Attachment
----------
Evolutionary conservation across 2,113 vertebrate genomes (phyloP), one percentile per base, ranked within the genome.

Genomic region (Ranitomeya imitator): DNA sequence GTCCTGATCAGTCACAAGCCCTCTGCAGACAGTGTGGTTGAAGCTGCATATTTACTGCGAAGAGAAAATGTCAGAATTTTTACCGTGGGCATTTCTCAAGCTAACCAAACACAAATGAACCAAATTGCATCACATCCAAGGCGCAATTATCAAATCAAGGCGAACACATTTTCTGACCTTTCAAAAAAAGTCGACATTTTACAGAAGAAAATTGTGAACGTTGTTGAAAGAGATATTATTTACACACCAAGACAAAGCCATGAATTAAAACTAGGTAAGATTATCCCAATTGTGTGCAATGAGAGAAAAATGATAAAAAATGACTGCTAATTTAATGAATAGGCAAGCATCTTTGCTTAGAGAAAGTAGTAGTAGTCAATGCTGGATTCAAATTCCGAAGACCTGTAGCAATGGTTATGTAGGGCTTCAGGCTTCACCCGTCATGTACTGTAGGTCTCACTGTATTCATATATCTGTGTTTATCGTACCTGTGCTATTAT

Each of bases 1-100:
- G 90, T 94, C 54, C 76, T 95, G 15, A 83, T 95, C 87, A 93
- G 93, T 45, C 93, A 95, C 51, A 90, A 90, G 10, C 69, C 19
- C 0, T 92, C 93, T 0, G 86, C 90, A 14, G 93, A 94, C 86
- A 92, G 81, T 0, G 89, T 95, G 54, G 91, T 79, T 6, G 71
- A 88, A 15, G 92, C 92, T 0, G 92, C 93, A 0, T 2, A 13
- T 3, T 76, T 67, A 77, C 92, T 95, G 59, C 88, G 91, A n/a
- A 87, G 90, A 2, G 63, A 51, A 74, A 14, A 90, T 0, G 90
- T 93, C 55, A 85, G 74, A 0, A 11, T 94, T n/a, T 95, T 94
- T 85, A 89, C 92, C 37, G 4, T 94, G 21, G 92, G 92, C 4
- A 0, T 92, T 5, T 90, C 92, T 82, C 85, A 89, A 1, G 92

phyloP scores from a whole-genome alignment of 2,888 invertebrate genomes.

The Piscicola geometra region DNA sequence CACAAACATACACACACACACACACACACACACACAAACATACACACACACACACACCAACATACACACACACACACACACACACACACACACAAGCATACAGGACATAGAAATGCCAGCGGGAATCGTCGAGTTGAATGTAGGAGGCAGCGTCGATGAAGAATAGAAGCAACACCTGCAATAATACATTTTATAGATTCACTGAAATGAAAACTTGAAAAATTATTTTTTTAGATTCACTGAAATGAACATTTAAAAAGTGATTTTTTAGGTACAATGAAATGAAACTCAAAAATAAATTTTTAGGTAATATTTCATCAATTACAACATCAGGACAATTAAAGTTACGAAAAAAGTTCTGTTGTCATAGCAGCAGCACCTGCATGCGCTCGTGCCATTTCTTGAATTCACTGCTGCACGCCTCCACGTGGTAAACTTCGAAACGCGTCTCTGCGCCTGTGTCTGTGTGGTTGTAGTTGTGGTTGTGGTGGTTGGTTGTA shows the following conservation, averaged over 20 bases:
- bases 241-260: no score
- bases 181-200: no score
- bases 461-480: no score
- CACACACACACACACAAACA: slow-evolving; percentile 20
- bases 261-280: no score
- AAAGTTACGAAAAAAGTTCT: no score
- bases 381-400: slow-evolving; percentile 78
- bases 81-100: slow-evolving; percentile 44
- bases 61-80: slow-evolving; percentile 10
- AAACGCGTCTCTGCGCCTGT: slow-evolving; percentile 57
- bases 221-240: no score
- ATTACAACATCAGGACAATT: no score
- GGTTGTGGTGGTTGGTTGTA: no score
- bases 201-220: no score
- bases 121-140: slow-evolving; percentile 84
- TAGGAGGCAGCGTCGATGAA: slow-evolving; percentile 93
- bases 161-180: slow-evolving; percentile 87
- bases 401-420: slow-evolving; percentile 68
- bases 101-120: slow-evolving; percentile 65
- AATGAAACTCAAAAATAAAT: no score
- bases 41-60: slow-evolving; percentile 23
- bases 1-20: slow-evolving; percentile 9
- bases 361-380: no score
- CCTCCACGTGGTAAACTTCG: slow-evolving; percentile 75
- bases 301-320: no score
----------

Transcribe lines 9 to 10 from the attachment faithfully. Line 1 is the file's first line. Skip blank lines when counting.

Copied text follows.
- T 3, T 76, T 67, A 77, C 92, T 95, G 59, C 88, G 91, A n/a
- A 87, G 90, A 2, G 63, A 51, A 74, A 14, A 90, T 0, G 90